For example, when someone says, “I pronounce you husband and wife” does not have any significant effect to the interlocutor unless he is a priest or someone who has an authority in doing the speech act. The point of uttering such sentences is not just to say things, but also actively to do things. In other words, such utterances have both a descriptive and an effective aspect. Accordingly, Austin called them performatives, and he distinguished them from assertions, or statementmaking utterances, which he called constatives. Put slightly differently, in Austin’s view, an initial distinction was made between performatives and constatives. Performatives are utterances that are used to do things or perform acts, as in (2.1.). By contrast, constatives are utterances that are employed to make assertions or statements, as in (2.2.).

(2.1.) a. I christen/name this ship the Princess Elizabeth.

  1. I now pronounce you man/husband and wife.
  2. I sentence you to ten years in prison.
  3. I promise to come to your talk tomorrow afternoon.
  4. I command you to surrender immediately.
  5. I apologize for being late.

(2.2.) a. My daughter is called Elizabeth.

  1. The children are chasing squirrels in the park.
  2. Maurice Garin won the Wrst Tour de France in 1903. (Austin, 2007)

Those examples show that different utterances may cause different meaning and interpretation. It is not what someone says but rather who expresses the statement. A beggar on the street may not have an “authority” to say “I sentence you to ten years in prison” while a judge at the court may do so. This kind of pragmatic expressions must be learned by language learners if they want to be successful in the communication skills.

2.2.Pragmatic Competence for EFL Learners

Communicative competence is a term coined by the linguist Dell Hymes(1970). Although there is no one communicative method, the most salient aspects of the communicative approach to language teaching include a focus on meaning, learner-centered curriculum, emphasis on oral, written, and gestural communication, authentic language samples, and purposeful communicative classroom activities (Hymes, 1970, Lee & Van Patten, 1995). It refers to more than just a basic textbook familiarity with a foreign language and results from the combination of grammatical, sociolinguistic, strategic, and discourse competencies (Hymes, 1970). Sociocultural competence is a similar ability referencing a speaker’s pragmatic knowledge and ability to “express messages appropriately within the overall social and cultural context of communication. This includes knowledge of language variation with reference to sociocultural norms of the target language.” (Celce-Murcia, 2007, p. 46). It references the merger of both syntactic competency and the appropriateness of imbedded cultural norms in speech behaviors and patterns (Hymes). This communicative and sociocultural language competence are needed as specific teaching strategies into the language classroom: 1) Create a socially interactive and low-anxiety classroom environment. 2) Incorporate a variety of teaching methods. 3) Embed L2 culture into the curriculum.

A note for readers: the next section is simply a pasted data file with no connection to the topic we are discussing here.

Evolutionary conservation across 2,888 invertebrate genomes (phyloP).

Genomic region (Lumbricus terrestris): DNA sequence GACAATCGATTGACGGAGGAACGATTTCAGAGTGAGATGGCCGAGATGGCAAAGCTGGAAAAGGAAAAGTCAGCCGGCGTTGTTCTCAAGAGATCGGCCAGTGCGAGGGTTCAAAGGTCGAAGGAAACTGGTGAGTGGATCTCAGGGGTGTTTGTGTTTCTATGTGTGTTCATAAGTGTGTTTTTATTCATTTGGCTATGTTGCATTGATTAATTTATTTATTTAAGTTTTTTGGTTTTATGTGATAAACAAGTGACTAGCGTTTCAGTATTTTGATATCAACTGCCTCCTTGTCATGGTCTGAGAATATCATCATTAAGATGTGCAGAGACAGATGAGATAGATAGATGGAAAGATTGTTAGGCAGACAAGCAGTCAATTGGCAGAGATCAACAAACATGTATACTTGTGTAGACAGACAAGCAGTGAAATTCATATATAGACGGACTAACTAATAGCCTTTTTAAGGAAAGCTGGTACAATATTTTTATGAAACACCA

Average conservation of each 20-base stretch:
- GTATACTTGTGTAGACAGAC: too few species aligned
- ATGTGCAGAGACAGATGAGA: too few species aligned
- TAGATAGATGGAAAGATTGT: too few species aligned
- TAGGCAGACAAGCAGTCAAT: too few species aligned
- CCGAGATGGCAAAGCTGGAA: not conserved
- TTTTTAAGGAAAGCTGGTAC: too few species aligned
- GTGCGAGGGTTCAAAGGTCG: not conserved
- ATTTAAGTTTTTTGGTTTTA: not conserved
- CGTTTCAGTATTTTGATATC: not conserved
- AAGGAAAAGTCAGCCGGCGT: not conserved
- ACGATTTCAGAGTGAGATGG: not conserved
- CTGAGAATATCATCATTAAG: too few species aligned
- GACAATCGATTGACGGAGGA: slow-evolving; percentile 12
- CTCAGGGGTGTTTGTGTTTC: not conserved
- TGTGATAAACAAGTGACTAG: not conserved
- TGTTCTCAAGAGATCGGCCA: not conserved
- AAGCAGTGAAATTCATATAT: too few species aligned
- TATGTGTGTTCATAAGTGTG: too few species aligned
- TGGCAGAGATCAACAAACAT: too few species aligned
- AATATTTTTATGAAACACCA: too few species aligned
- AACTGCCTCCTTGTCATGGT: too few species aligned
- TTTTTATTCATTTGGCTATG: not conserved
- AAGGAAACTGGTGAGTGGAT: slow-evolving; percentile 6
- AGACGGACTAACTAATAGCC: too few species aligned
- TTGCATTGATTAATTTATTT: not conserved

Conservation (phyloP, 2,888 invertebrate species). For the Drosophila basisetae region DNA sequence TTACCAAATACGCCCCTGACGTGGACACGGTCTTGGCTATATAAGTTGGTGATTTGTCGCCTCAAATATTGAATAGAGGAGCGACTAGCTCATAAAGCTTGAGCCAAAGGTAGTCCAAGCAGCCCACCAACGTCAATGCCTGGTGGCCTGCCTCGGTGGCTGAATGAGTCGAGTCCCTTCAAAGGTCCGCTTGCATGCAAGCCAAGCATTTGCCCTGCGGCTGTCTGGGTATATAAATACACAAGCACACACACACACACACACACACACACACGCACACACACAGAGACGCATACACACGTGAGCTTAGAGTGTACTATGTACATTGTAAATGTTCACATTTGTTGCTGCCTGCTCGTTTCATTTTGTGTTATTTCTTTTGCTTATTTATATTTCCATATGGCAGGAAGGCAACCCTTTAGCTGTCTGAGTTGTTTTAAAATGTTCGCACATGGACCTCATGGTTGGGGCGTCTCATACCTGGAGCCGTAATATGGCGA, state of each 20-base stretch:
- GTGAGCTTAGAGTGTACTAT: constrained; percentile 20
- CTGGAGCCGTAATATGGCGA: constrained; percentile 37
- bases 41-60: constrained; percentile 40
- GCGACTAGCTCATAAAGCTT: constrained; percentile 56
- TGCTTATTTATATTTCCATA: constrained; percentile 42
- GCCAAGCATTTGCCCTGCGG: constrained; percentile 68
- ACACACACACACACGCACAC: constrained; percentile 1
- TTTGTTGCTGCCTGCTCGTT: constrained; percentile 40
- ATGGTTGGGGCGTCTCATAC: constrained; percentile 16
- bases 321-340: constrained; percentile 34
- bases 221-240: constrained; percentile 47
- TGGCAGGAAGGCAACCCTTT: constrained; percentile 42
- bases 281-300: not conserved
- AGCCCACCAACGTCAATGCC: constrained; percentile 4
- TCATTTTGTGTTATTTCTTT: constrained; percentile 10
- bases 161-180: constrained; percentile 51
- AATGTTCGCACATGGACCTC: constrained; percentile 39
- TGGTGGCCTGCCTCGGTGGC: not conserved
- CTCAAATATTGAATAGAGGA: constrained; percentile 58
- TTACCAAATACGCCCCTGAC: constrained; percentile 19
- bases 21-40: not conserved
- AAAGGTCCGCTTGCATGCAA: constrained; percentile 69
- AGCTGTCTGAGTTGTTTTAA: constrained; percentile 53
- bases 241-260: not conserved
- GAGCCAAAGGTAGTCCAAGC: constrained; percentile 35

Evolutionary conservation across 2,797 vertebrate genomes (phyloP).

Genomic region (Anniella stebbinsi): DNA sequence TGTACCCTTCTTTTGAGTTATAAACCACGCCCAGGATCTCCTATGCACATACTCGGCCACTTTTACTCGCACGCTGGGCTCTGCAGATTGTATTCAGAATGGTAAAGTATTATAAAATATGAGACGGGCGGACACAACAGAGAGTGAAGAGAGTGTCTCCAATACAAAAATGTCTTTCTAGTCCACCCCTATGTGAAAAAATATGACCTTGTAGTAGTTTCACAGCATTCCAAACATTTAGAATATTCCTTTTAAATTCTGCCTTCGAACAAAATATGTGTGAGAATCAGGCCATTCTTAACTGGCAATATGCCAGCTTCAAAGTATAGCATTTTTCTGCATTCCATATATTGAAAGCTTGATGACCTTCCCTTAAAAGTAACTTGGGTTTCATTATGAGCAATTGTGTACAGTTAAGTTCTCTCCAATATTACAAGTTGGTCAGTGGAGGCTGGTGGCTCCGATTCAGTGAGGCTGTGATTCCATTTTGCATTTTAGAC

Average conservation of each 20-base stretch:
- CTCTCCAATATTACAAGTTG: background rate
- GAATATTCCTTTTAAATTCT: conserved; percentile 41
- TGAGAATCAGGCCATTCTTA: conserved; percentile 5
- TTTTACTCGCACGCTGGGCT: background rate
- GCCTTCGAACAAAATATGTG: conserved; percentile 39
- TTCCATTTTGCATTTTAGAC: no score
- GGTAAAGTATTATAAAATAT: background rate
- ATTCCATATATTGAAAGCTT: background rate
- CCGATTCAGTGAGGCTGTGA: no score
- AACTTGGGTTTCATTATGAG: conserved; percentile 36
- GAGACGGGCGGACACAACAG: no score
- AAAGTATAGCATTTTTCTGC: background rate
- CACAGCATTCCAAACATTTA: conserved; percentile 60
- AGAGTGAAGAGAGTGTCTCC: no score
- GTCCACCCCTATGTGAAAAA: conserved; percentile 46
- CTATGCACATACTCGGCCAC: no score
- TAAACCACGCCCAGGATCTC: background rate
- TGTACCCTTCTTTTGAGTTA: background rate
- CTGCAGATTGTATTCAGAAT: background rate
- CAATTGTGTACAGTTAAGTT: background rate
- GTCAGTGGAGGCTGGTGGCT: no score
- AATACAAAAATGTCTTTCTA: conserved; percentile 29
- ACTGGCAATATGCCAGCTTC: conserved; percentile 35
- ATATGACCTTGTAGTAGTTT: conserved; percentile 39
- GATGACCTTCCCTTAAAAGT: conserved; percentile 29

CHAPTER 5

CONCLUSION AND PEDAGOGICAL IMPLICATIONS

As a conclusion, pragmatic competence or pragmatic knowledge is the ability to express meaning beyond language rules. It deals not only about grammar but also meaning. Language learners need to know how certain expressions are used in appropriate English. It is not enough to know grammatical rules without knowing in what situations the rules must be applied. Aside from pragmatic competence language learners especially EFL learners must also learn the socio-cultural aspects of the language(s) they are learning. One can learn English or Japanese at language courses without knowing the context of the language use. It is highly recommended that language courses also teach pragmatics as well as socio-cultural aspects of languages. Schools and universities play important role in endorsing such approach as students learn their basic language competence at school. The revolutionary idea would be combining the three aspects of language learning: linguistic, pragmatic, and socio-cultural competence for any language learners.

REFERENCES

 

Horn, Laurence R, Ward Gregory, 2004, The Handbook of Pragmatics, Blackwell Publishing
New International Version, 2012, The Bible, NIV Press
Rajabia Shima, Azizifara Akbar, Gowhary Habib, 2015, The effect of explicit instruction on pragmatic competence development; teaching requests to EFL learners of English, Procedia – Social and Behavioral Sciences 199 ( 2015 ) 231 – 239
Reigle, Leah J, 2011, The Role of Pragmatic Competence in Second Language Acquisition, Utah State University
Salemi Azin, Rabiee Mitra, Ketabi Saeed, 2012, The Effects of Explicit/Implicit Instruction and Feedback on the Development of Persian EFL Learners‟ Pragmatic Competence in Suggestion Structures, Journal of Language Teaching and Research, Vol. 3, No. 1, pp. 188-199
Yan Huang, 2007, Pragmatics, Oxford Textbooks in Linguistics-Oxford University Press

Jimmy Sapoetra, S.S., M.Pd.